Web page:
After a remarkably smooth journey from London to Cairo on EgyptAir, the Cairo to Beirut leg was not as tranquil. The culprit: bad weather. The route from CAI to BEY over the Mediterranean sea was littered with storms and made for one of the bumpiest rides of my life.
I sometimes wonder if our mind just plays tricks on us — like the nightmare I had on United that my plane was crashing. The worst flight I have ever had was a Malaysia Airlines flight from Kuala Lumpur to Phnom Penh a few years ago. Extremely bad weather and a pair of aborted landings really gave me concern that we would not make it.
>> Read More: On Malaysia Airlines and the Fragility of Life
My flight on EgyptAir from Cairo to Beirut was not quite as bad, but imagine the cabin being lit not by light from the inside or anti-collision strobes on the wingtips, but by lightning: constant sheets of lightning on both sides of the plane.
The whole flight was choppy, but as we approached Beirut the flight became very, very bumpy. A Dubai-based film producer sat next to me, cursing that he did not fly another airline. He asked me why I was not scared and it I said, “Well, I am scared…but this would happen on any airline. The problem is the weather, not the plane or pilot.” We made small talk to pass the time.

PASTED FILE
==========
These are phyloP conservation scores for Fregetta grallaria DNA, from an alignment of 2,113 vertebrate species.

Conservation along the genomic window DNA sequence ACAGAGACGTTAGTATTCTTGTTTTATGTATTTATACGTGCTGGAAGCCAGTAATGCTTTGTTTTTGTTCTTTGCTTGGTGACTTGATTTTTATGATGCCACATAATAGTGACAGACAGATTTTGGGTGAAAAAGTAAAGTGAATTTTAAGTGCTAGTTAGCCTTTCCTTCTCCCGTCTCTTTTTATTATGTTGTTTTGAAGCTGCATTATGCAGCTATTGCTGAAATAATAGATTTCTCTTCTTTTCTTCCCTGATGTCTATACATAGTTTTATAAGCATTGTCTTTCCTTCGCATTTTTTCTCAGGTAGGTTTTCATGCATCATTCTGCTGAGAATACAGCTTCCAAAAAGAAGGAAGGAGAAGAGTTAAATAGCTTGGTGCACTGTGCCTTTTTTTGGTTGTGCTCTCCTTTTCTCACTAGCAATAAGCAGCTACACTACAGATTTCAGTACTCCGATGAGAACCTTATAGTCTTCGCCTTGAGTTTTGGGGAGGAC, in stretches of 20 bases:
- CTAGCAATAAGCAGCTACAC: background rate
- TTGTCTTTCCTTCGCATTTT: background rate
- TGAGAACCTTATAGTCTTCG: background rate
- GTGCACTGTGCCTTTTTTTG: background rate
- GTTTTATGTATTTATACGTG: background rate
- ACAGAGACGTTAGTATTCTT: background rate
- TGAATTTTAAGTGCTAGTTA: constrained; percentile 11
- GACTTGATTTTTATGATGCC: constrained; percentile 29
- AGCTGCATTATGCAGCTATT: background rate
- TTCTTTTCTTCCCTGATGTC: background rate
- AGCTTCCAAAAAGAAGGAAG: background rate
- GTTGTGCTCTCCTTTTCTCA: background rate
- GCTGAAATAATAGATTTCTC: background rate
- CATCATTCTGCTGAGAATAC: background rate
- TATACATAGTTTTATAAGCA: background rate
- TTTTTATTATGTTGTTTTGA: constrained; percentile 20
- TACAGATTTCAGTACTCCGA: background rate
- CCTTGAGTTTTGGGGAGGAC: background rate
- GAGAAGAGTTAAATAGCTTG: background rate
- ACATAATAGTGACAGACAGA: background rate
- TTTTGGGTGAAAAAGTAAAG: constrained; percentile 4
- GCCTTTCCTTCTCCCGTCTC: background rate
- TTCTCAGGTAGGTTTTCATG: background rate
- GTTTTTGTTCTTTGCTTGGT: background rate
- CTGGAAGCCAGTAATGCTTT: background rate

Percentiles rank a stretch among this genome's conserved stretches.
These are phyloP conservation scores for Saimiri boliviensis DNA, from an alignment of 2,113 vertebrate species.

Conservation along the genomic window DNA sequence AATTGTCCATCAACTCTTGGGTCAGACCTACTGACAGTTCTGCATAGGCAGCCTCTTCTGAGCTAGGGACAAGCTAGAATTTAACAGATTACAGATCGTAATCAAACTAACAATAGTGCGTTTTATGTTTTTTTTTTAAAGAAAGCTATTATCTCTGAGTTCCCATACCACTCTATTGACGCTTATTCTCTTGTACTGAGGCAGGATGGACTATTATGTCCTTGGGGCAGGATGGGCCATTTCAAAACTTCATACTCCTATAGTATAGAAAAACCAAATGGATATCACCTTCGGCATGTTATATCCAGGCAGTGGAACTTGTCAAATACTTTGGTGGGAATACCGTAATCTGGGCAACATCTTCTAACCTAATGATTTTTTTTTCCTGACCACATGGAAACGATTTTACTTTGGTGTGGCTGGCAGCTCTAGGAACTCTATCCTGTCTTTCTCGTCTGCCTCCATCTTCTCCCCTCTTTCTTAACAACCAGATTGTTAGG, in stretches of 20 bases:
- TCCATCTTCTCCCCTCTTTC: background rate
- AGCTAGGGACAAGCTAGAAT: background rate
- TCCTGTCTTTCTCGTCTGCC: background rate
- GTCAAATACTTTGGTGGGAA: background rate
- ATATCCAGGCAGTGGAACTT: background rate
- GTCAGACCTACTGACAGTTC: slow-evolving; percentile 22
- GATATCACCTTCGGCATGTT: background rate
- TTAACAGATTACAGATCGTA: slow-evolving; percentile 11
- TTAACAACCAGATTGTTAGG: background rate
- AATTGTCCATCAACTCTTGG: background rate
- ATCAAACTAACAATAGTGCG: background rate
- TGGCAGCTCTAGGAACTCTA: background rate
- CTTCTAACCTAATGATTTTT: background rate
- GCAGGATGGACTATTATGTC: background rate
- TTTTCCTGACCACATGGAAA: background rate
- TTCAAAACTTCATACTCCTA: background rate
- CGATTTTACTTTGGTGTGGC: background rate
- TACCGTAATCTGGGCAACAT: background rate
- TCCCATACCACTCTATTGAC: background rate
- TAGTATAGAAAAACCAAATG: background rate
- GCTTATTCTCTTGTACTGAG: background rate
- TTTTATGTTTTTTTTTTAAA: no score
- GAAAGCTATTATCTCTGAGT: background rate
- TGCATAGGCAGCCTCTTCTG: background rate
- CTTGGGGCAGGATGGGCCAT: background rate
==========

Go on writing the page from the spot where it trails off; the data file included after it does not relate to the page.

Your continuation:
And yet there must have been some semblance of normality on the flight because soon after takeoff, FAs served a meal. Although not hungry at this point, I nibbled at it and was impressed at what was offered on a quick 1hr flight at 9pm.
The seats on EgyptAir’s regional business class were similar to a domestic first class seat in the USA — showing their age a bit, but comfortable with an adjustable headrest, footrest, and a bit of recline. The business class cabin was proportionally large, though occupied by only a few passengers on this flight.
A seat-back IFE system featured the same content as the flight from London to Cairo.
Finally, we landed very smoothly in pouring rain in Beirut.
I used to enjoy bumpy flights like this. Maybe it is because I am older now and have a wife and baby at home, but I absolutley hate stormy flights now. The problem was not EgyptAir or the skill of the pilot: it was the weather.
People, like my seatmate on this flight, have a tendency to blame the airline for poor weather or turbulence. That’s a mistake: Horus (EgyptAir’s mascot) may have been the Egyptian god of the sky, but an airline cannot control the elements, only fly through them. Our safe and perfectly smooth landing in Beirut was testament to the skills of the pilot. Ultimately, even with the chop I felt safe on EgyptAir.